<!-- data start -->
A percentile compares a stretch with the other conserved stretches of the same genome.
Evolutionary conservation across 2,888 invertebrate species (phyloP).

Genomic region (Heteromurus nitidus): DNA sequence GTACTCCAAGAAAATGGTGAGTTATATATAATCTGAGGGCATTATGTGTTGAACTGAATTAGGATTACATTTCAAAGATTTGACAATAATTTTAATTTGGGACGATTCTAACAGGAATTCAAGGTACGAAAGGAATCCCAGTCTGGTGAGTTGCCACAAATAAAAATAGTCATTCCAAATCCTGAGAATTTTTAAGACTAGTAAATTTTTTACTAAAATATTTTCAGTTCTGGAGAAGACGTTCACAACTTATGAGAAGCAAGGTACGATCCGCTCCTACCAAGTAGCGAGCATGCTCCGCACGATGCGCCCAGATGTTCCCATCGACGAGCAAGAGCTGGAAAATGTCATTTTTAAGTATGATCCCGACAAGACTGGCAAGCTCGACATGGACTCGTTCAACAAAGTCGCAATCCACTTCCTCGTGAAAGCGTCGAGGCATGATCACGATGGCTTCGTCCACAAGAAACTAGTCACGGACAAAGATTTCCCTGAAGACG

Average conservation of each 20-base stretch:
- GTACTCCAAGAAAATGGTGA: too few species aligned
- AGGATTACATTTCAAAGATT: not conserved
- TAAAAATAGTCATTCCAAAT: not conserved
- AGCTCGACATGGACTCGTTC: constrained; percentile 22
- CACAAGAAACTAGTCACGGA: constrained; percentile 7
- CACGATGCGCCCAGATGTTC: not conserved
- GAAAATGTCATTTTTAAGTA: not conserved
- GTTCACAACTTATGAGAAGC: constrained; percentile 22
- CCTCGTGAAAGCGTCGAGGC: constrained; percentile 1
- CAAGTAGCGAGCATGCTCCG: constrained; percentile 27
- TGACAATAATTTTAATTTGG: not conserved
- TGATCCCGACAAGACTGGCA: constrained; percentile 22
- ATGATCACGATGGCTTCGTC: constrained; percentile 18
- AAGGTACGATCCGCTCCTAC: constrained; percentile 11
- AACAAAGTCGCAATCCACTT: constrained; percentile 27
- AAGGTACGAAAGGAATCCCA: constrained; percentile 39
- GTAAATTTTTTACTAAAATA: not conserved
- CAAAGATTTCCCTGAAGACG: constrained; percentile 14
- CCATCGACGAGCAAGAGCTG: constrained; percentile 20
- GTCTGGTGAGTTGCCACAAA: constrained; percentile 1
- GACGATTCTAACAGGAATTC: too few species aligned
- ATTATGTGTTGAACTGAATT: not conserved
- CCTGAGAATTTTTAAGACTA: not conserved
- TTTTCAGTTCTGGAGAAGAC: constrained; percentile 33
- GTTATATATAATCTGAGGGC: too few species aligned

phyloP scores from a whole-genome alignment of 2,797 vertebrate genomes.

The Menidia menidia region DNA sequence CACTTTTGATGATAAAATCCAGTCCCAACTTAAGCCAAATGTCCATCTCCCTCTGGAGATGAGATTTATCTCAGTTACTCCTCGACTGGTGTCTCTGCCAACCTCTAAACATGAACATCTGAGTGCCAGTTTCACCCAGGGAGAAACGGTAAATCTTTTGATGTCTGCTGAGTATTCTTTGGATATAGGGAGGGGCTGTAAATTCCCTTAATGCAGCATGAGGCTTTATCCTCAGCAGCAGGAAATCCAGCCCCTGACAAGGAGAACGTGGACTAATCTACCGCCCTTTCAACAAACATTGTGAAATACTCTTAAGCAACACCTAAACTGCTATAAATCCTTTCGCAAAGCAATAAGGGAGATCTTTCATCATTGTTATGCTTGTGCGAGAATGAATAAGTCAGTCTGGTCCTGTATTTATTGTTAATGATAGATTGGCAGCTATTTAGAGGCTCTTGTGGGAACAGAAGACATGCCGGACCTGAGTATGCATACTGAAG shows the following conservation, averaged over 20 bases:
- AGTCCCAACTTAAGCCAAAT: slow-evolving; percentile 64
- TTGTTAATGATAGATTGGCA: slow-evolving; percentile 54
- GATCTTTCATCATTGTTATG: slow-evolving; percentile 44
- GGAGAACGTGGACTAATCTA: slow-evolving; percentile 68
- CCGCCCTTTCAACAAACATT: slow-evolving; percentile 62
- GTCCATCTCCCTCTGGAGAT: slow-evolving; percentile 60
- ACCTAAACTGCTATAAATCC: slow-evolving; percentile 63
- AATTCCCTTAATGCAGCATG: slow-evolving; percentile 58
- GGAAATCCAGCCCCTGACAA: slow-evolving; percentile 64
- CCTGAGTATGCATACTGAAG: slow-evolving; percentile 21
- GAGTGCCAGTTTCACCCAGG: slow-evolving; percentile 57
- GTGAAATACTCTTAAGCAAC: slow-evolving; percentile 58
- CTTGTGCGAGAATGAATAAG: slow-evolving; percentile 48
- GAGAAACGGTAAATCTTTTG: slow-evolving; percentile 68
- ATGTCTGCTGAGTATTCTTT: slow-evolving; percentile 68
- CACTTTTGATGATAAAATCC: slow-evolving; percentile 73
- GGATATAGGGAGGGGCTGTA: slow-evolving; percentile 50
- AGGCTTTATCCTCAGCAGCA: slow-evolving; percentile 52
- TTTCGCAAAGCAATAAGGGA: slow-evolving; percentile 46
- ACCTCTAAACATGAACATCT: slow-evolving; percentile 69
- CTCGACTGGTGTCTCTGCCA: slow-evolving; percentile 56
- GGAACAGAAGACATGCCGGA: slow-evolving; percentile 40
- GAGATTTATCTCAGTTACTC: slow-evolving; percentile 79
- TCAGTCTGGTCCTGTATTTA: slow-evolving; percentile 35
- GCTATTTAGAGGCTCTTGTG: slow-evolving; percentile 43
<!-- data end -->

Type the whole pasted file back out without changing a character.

A percentile compares a stretch with the other conserved stretches of the same genome.
Evolutionary conservation across 2,888 invertebrate species (phyloP).

Genomic region (Heteromurus nitidus): DNA sequence GTACTCCAAGAAAATGGTGAGTTATATATAATCTGAGGGCATTATGTGTTGAACTGAATTAGGATTACATTTCAAAGATTTGACAATAATTTTAATTTGGGACGATTCTAACAGGAATTCAAGGTACGAAAGGAATCCCAGTCTGGTGAGTTGCCACAAATAAAAATAGTCATTCCAAATCCTGAGAATTTTTAAGACTAGTAAATTTTTTACTAAAATATTTTCAGTTCTGGAGAAGACGTTCACAACTTATGAGAAGCAAGGTACGATCCGCTCCTACCAAGTAGCGAGCATGCTCCGCACGATGCGCCCAGATGTTCCCATCGACGAGCAAGAGCTGGAAAATGTCATTTTTAAGTATGATCCCGACAAGACTGGCAAGCTCGACATGGACTCGTTCAACAAAGTCGCAATCCACTTCCTCGTGAAAGCGTCGAGGCATGATCACGATGGCTTCGTCCACAAGAAACTAGTCACGGACAAAGATTTCCCTGAAGACG

Average conservation of each 20-base stretch:
- GTACTCCAAGAAAATGGTGA: too few species aligned
- AGGATTACATTTCAAAGATT: not conserved
- TAAAAATAGTCATTCCAAAT: not conserved
- AGCTCGACATGGACTCGTTC: constrained; percentile 22
- CACAAGAAACTAGTCACGGA: constrained; percentile 7
- CACGATGCGCCCAGATGTTC: not conserved
- GAAAATGTCATTTTTAAGTA: not conserved
- GTTCACAACTTATGAGAAGC: constrained; percentile 22
- CCTCGTGAAAGCGTCGAGGC: constrained; percentile 1
- CAAGTAGCGAGCATGCTCCG: constrained; percentile 27
- TGACAATAATTTTAATTTGG: not conserved
- TGATCCCGACAAGACTGGCA: constrained; percentile 22
- ATGATCACGATGGCTTCGTC: constrained; percentile 18
- AAGGTACGATCCGCTCCTAC: constrained; percentile 11
- AACAAAGTCGCAATCCACTT: constrained; percentile 27
- AAGGTACGAAAGGAATCCCA: constrained; percentile 39
- GTAAATTTTTTACTAAAATA: not conserved
- CAAAGATTTCCCTGAAGACG: constrained; percentile 14
- CCATCGACGAGCAAGAGCTG: constrained; percentile 20
- GTCTGGTGAGTTGCCACAAA: constrained; percentile 1
- GACGATTCTAACAGGAATTC: too few species aligned
- ATTATGTGTTGAACTGAATT: not conserved
- CCTGAGAATTTTTAAGACTA: not conserved
- TTTTCAGTTCTGGAGAAGAC: constrained; percentile 33
- GTTATATATAATCTGAGGGC: too few species aligned

phyloP scores from a whole-genome alignment of 2,797 vertebrate genomes.

The Menidia menidia region DNA sequence CACTTTTGATGATAAAATCCAGTCCCAACTTAAGCCAAATGTCCATCTCCCTCTGGAGATGAGATTTATCTCAGTTACTCCTCGACTGGTGTCTCTGCCAACCTCTAAACATGAACATCTGAGTGCCAGTTTCACCCAGGGAGAAACGGTAAATCTTTTGATGTCTGCTGAGTATTCTTTGGATATAGGGAGGGGCTGTAAATTCCCTTAATGCAGCATGAGGCTTTATCCTCAGCAGCAGGAAATCCAGCCCCTGACAAGGAGAACGTGGACTAATCTACCGCCCTTTCAACAAACATTGTGAAATACTCTTAAGCAACACCTAAACTGCTATAAATCCTTTCGCAAAGCAATAAGGGAGATCTTTCATCATTGTTATGCTTGTGCGAGAATGAATAAGTCAGTCTGGTCCTGTATTTATTGTTAATGATAGATTGGCAGCTATTTAGAGGCTCTTGTGGGAACAGAAGACATGCCGGACCTGAGTATGCATACTGAAG shows the following conservation, averaged over 20 bases:
- AGTCCCAACTTAAGCCAAAT: slow-evolving; percentile 64
- TTGTTAATGATAGATTGGCA: slow-evolving; percentile 54
- GATCTTTCATCATTGTTATG: slow-evolving; percentile 44
- GGAGAACGTGGACTAATCTA: slow-evolving; percentile 68
- CCGCCCTTTCAACAAACATT: slow-evolving; percentile 62
- GTCCATCTCCCTCTGGAGAT: slow-evolving; percentile 60
- ACCTAAACTGCTATAAATCC: slow-evolving; percentile 63
- AATTCCCTTAATGCAGCATG: slow-evolving; percentile 58
- GGAAATCCAGCCCCTGACAA: slow-evolving; percentile 64
- CCTGAGTATGCATACTGAAG: slow-evolving; percentile 21
- GAGTGCCAGTTTCACCCAGG: slow-evolving; percentile 57
- GTGAAATACTCTTAAGCAAC: slow-evolving; percentile 58
- CTTGTGCGAGAATGAATAAG: slow-evolving; percentile 48
- GAGAAACGGTAAATCTTTTG: slow-evolving; percentile 68
- ATGTCTGCTGAGTATTCTTT: slow-evolving; percentile 68
- CACTTTTGATGATAAAATCC: slow-evolving; percentile 73
- GGATATAGGGAGGGGCTGTA: slow-evolving; percentile 50
- AGGCTTTATCCTCAGCAGCA: slow-evolving; percentile 52
- TTTCGCAAAGCAATAAGGGA: slow-evolving; percentile 46
- ACCTCTAAACATGAACATCT: slow-evolving; percentile 69
- CTCGACTGGTGTCTCTGCCA: slow-evolving; percentile 56
- GGAACAGAAGACATGCCGGA: slow-evolving; percentile 40
- GAGATTTATCTCAGTTACTC: slow-evolving; percentile 79
- TCAGTCTGGTCCTGTATTTA: slow-evolving; percentile 35
- GCTATTTAGAGGCTCTTGTG: slow-evolving; percentile 43